Especially beginning in 1935, when the identity of the "great multitude," or "great crowd," was clearly understood, large numbers of these began to manifest themselves. At first there were hundreds, then thousands, later hundreds of thousands, and now there are millions spread around the globe. God’s infallible Word depicts this group as ‘coming out of the great tribulation,’ being survivors of it, living right on into God’s New Order without ever having to die. (Revelation 7:9, 10, 14; John 11:26) The early members of this group are now in their 60’s or 70’s or older. Jehovah did not allow the ingathering of this group to begin too soon. The "great crowd," including many of the earliest members thereof, will survive into the "new earth." (Survival p. 185)

    The JW's have gushed over this and called it a "bright flash of light" more times than I can remember. If there has always been a class of Christians with an earthly hope, this entire episode would not only look silly, it would require that the alleged history leading up to the 1935 convention (e.g. The manifestation of the Jonadabs, as something new in the history of Christianity, their reluctance to accept consecration etc.) be rewritten and forgotten.

    I don't want to sell the JW leadership short when it comes to wiggling out of a tight spot, but at the same time, they need to come up with something extremely clever here.

  • greendawn

    Hi Oompa again, you don't seem to realise that God does not and never did have two classes of faithful one destined for heaven and one for the earth. That is simply a figment of FDS and more specifically Rutherfordian imagination.

    All faithful until the end of this world are destined for the heavens what will happen after that with those to be resurrected who knows? I suppose the first fruits are those that made the grade before the resurrection period in their first life as it were and under severe conditions in juxtaposition to those doing well in a second resurrected life under much milder conditions due to the imprisonment of the devil and his angels and the destruction of the beast 666 and Babylon the vicious and ever vigilant enemies of the church.

  • M.J.

    Interestingly, this all had its origins in the rise of 19th century Dispensationalism. The French Revolution was a big catalyst for this view, with the destruction of papal power in France, especially when French troops under Berthier marched on Rome, set up a republic, and banished the pope. This event was viewed by many as the "deadly wound" on the beast described in Revelation 13 (a prominent view of course was that the papacy was the beast, and that this event had to be the close of its 1260 day-"years" of tyranny according to Daniel 7). As one historian put it:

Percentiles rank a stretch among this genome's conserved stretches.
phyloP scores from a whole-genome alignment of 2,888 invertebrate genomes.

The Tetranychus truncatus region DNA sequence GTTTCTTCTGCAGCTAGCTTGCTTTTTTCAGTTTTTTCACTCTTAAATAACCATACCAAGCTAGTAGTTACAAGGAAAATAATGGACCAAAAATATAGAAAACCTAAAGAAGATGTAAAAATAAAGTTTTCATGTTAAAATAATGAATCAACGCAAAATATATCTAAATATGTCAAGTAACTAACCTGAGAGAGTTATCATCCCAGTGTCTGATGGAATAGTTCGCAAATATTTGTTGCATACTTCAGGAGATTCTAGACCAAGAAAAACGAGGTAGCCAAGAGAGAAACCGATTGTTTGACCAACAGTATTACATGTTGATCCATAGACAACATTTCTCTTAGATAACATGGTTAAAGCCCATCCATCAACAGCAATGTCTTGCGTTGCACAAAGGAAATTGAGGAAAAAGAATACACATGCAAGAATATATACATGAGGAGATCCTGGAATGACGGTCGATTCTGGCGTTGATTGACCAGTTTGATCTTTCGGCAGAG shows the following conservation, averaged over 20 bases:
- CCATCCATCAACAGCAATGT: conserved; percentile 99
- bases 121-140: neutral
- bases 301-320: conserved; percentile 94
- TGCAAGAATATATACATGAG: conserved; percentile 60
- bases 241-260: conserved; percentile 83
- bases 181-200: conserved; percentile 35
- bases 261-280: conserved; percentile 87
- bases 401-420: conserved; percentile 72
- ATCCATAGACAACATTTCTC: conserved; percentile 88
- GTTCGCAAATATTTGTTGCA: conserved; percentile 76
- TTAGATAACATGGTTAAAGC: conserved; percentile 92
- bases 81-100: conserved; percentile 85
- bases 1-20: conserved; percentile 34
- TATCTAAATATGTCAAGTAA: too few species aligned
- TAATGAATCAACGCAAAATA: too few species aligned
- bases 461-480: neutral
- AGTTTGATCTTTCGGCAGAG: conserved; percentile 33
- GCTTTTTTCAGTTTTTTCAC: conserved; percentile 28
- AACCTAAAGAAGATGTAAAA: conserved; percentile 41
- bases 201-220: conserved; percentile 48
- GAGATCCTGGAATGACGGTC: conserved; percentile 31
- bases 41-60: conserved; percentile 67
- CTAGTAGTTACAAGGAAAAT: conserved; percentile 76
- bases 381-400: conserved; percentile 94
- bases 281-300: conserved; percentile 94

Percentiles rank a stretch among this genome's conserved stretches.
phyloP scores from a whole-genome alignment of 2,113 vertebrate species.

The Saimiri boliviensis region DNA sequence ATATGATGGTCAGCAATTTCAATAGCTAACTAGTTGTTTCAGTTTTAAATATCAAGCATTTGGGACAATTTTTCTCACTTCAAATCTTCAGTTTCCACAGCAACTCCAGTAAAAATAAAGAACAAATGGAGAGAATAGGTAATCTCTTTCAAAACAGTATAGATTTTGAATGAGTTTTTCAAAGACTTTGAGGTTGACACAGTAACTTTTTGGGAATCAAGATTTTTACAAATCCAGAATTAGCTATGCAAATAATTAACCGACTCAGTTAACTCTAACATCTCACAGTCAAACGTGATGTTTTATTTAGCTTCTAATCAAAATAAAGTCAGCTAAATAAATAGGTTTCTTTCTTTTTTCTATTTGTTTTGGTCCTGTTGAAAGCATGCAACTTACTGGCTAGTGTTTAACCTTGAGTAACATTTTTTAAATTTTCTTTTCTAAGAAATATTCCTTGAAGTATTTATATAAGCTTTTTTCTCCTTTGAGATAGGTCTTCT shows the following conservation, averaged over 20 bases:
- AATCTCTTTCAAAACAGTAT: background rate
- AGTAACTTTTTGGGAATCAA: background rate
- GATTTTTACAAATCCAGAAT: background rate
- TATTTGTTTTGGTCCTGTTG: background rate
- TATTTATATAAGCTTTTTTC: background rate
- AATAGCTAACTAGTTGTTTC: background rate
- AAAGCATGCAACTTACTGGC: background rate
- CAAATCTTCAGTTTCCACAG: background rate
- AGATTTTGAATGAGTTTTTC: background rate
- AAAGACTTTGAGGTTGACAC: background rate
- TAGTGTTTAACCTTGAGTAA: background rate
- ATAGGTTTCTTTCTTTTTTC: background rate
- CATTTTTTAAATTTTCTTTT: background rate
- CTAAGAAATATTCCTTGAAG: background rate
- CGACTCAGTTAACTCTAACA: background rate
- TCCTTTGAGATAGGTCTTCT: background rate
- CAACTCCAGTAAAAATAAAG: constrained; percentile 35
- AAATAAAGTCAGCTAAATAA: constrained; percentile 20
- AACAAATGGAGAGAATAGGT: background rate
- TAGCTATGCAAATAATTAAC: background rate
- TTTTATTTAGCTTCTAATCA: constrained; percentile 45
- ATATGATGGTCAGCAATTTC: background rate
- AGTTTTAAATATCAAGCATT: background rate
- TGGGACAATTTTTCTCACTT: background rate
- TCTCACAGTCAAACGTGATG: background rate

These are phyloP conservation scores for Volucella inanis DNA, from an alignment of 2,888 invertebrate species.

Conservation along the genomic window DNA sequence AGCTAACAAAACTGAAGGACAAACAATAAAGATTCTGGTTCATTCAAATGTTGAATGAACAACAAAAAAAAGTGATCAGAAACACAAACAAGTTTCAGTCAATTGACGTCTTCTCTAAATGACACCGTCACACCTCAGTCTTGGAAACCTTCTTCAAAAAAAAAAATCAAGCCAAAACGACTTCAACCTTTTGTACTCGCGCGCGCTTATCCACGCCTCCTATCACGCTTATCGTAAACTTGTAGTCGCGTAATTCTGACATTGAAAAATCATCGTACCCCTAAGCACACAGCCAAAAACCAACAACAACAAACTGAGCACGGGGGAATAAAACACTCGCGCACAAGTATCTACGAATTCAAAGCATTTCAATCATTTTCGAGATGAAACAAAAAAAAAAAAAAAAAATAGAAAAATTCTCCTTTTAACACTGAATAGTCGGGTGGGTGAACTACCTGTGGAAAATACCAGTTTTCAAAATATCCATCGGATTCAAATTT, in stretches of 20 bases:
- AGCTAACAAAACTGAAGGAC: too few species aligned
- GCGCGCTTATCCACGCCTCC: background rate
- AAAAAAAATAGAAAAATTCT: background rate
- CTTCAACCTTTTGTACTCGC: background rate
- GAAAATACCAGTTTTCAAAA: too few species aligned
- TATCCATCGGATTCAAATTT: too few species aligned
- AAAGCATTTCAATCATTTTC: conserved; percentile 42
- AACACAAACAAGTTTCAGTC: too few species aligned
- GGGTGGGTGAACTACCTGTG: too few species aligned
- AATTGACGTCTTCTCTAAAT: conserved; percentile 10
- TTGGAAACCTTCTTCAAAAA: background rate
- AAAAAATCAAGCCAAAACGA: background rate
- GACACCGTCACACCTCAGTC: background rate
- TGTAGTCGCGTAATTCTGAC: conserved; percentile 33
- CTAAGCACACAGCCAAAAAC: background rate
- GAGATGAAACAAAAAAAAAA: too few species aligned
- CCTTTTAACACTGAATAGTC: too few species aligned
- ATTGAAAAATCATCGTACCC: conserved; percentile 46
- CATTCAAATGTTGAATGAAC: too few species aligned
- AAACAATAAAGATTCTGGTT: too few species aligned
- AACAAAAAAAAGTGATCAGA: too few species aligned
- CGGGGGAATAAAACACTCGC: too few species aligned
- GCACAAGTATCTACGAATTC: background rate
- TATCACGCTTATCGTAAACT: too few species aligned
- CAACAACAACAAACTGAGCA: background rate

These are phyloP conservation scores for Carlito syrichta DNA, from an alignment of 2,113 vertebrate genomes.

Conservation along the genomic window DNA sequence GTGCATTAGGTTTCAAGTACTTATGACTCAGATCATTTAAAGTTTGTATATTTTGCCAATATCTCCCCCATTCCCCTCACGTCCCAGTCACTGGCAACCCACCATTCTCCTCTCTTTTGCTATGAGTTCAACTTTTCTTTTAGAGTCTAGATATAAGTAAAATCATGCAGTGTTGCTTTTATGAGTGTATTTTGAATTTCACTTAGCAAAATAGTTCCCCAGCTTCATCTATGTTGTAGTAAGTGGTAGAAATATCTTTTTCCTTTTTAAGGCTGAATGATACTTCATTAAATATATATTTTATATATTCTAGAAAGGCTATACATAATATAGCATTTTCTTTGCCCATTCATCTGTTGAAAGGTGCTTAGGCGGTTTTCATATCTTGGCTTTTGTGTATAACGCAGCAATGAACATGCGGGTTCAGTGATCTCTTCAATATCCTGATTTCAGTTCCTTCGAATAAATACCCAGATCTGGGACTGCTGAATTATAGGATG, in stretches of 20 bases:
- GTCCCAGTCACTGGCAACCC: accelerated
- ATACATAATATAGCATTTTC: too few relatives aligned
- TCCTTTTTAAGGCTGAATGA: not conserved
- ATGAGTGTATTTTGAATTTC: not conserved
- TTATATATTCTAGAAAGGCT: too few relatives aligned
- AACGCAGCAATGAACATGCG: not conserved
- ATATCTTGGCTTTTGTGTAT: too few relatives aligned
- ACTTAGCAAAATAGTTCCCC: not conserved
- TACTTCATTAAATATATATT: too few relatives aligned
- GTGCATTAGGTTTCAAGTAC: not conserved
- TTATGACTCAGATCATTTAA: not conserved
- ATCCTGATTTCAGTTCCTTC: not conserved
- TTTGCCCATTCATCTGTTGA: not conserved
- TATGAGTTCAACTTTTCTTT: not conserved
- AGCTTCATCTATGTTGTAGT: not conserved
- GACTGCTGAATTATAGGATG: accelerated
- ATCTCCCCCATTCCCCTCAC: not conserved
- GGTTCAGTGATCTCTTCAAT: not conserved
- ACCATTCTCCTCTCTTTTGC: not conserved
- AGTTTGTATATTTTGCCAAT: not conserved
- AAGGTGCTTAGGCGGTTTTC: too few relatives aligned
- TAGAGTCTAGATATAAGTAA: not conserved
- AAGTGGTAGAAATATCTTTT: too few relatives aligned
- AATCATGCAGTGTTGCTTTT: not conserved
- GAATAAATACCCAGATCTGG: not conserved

"The identification of the events of the 1790's with those prophesied in Daniel 7 and Revelation 13 provided biblical commentators with a prophetic Rosetta stone. At last a key had been found with which to crack the code. There could now be general agreement upon one fixed point of correlation between prophecy and history. After 1799, in Egyptology as in prophecy, it seemed as though there were no limits to the possibility of discovery." [Trans-Atlantic Conservative Protestant..., Hale, Frederic, p. 95]

    This set off a Millenarian fervor, along with an interest in the salvation of the Jews and their return to Palestine, which was seen as a necessary fulfillment of prophecy. In short, along with the developing view that God has set up distinct time periods (dispensations) in his dealing with mankind, this eventually culminated in the view that the "gospel age" (from 33 CE to the 2nd coming of Christ) would end with the rapture of the saints to Heaven and the set up of an earthly theocracy in Israel. That there are two destinations--earthly and heavenly. Earthly for the Jews, and Heavenly for the Church.

    This was exactly the view that Russell naturally assumed, as it was a prominent view among his contemporaries. This formed the basis of WT doctrine until Rutherford and now more recently the WTS have been tinkering with these classes in piecemeal fashion. There was at least a coherency in the former theology which was severed and compromised by these haphazard changes, addendums, and adjustments...

    It would be very interesting for someone to come up with a nice little outline of instances where current teachings are simply a bastardization of antiquated 19th century eschatological assumptions.

Share this